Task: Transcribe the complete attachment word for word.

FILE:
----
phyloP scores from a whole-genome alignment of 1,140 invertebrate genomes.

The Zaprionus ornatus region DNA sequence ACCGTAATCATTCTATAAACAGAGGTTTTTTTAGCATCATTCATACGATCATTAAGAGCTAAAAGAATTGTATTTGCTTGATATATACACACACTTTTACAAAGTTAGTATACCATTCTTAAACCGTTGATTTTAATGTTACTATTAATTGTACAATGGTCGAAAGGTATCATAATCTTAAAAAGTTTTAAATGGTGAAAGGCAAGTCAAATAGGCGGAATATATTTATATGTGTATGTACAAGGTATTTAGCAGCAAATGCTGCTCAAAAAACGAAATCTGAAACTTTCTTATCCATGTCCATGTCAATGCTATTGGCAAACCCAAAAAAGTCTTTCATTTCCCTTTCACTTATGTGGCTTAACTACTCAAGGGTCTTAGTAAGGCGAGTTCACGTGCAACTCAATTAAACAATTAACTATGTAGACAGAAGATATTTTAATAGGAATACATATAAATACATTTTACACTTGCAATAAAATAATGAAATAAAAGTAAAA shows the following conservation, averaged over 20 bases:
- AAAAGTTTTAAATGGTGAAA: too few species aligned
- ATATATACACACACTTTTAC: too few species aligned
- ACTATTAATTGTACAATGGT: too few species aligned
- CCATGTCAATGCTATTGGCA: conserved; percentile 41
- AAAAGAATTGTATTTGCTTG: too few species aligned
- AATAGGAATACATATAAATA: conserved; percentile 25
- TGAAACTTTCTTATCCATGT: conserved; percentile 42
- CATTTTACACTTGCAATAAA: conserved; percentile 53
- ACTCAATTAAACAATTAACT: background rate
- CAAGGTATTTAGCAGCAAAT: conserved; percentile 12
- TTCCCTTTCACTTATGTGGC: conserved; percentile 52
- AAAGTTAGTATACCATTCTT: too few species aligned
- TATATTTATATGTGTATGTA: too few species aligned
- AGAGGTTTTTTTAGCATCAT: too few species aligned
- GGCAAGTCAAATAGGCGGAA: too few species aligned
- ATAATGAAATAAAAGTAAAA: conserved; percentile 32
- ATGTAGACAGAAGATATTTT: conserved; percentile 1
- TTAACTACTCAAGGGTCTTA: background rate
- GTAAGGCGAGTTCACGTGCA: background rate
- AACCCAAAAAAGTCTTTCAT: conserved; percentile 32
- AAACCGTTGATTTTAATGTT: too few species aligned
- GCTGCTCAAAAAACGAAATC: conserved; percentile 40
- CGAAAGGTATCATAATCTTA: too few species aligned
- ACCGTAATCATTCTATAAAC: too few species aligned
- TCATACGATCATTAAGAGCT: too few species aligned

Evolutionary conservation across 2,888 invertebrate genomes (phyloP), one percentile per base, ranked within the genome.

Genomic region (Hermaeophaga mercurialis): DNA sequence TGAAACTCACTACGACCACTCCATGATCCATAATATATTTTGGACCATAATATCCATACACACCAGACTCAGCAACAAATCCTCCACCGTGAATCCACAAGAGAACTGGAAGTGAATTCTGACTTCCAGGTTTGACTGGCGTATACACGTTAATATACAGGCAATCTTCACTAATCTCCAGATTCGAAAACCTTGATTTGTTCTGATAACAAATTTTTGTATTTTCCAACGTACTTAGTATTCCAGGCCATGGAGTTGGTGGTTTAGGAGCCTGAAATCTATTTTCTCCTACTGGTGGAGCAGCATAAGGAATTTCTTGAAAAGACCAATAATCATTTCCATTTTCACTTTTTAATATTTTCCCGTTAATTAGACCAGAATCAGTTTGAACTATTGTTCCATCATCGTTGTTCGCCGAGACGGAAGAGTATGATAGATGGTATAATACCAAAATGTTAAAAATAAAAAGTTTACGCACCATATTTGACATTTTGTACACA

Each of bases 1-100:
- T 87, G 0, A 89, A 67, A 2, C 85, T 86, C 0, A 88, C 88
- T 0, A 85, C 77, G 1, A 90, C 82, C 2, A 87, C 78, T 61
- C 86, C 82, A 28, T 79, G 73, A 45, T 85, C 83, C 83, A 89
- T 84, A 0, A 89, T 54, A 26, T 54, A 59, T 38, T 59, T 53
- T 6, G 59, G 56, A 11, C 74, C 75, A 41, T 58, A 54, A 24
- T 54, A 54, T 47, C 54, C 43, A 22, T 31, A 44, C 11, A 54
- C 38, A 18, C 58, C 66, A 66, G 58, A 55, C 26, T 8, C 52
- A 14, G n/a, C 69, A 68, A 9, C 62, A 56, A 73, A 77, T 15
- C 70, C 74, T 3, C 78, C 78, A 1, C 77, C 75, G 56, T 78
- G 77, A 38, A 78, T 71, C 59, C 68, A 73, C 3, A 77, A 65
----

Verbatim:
phyloP scores from a whole-genome alignment of 1,140 invertebrate genomes.

The Zaprionus ornatus region DNA sequence ACCGTAATCATTCTATAAACAGAGGTTTTTTTAGCATCATTCATACGATCATTAAGAGCTAAAAGAATTGTATTTGCTTGATATATACACACACTTTTACAAAGTTAGTATACCATTCTTAAACCGTTGATTTTAATGTTACTATTAATTGTACAATGGTCGAAAGGTATCATAATCTTAAAAAGTTTTAAATGGTGAAAGGCAAGTCAAATAGGCGGAATATATTTATATGTGTATGTACAAGGTATTTAGCAGCAAATGCTGCTCAAAAAACGAAATCTGAAACTTTCTTATCCATGTCCATGTCAATGCTATTGGCAAACCCAAAAAAGTCTTTCATTTCCCTTTCACTTATGTGGCTTAACTACTCAAGGGTCTTAGTAAGGCGAGTTCACGTGCAACTCAATTAAACAATTAACTATGTAGACAGAAGATATTTTAATAGGAATACATATAAATACATTTTACACTTGCAATAAAATAATGAAATAAAAGTAAAA shows the following conservation, averaged over 20 bases:
- AAAAGTTTTAAATGGTGAAA: too few species aligned
- ATATATACACACACTTTTAC: too few species aligned
- ACTATTAATTGTACAATGGT: too few species aligned
- CCATGTCAATGCTATTGGCA: conserved; percentile 41
- AAAAGAATTGTATTTGCTTG: too few species aligned
- AATAGGAATACATATAAATA: conserved; percentile 25
- TGAAACTTTCTTATCCATGT: conserved; percentile 42
- CATTTTACACTTGCAATAAA: conserved; percentile 53
- ACTCAATTAAACAATTAACT: background rate
- CAAGGTATTTAGCAGCAAAT: conserved; percentile 12
- TTCCCTTTCACTTATGTGGC: conserved; percentile 52
- AAAGTTAGTATACCATTCTT: too few species aligned
- TATATTTATATGTGTATGTA: too few species aligned
- AGAGGTTTTTTTAGCATCAT: too few species aligned
- GGCAAGTCAAATAGGCGGAA: too few species aligned
- ATAATGAAATAAAAGTAAAA: conserved; percentile 32
- ATGTAGACAGAAGATATTTT: conserved; percentile 1
- TTAACTACTCAAGGGTCTTA: background rate
- GTAAGGCGAGTTCACGTGCA: background rate
- AACCCAAAAAAGTCTTTCAT: conserved; percentile 32
- AAACCGTTGATTTTAATGTT: too few species aligned
- GCTGCTCAAAAAACGAAATC: conserved; percentile 40
- CGAAAGGTATCATAATCTTA: too few species aligned
- ACCGTAATCATTCTATAAAC: too few species aligned
- TCATACGATCATTAAGAGCT: too few species aligned

Evolutionary conservation across 2,888 invertebrate genomes (phyloP), one percentile per base, ranked within the genome.

Genomic region (Hermaeophaga mercurialis): DNA sequence TGAAACTCACTACGACCACTCCATGATCCATAATATATTTTGGACCATAATATCCATACACACCAGACTCAGCAACAAATCCTCCACCGTGAATCCACAAGAGAACTGGAAGTGAATTCTGACTTCCAGGTTTGACTGGCGTATACACGTTAATATACAGGCAATCTTCACTAATCTCCAGATTCGAAAACCTTGATTTGTTCTGATAACAAATTTTTGTATTTTCCAACGTACTTAGTATTCCAGGCCATGGAGTTGGTGGTTTAGGAGCCTGAAATCTATTTTCTCCTACTGGTGGAGCAGCATAAGGAATTTCTTGAAAAGACCAATAATCATTTCCATTTTCACTTTTTAATATTTTCCCGTTAATTAGACCAGAATCAGTTTGAACTATTGTTCCATCATCGTTGTTCGCCGAGACGGAAGAGTATGATAGATGGTATAATACCAAAATGTTAAAAATAAAAAGTTTACGCACCATATTTGACATTTTGTACACA

Each of bases 1-100:
- T 87, G 0, A 89, A 67, A 2, C 85, T 86, C 0, A 88, C 88
- T 0, A 85, C 77, G 1, A 90, C 82, C 2, A 87, C 78, T 61
- C 86, C 82, A 28, T 79, G 73, A 45, T 85, C 83, C 83, A 89
- T 84, A 0, A 89, T 54, A 26, T 54, A 59, T 38, T 59, T 53
- T 6, G 59, G 56, A 11, C 74, C 75, A 41, T 58, A 54, A 24
- T 54, A 54, T 47, C 54, C 43, A 22, T 31, A 44, C 11, A 54
- C 38, A 18, C 58, C 66, A 66, G 58, A 55, C 26, T 8, C 52
- A 14, G n/a, C 69, A 68, A 9, C 62, A 56, A 73, A 77, T 15
- C 70, C 74, T 3, C 78, C 78, A 1, C 77, C 75, G 56, T 78
- G 77, A 38, A 78, T 71, C 59, C 68, A 73, C 3, A 77, A 65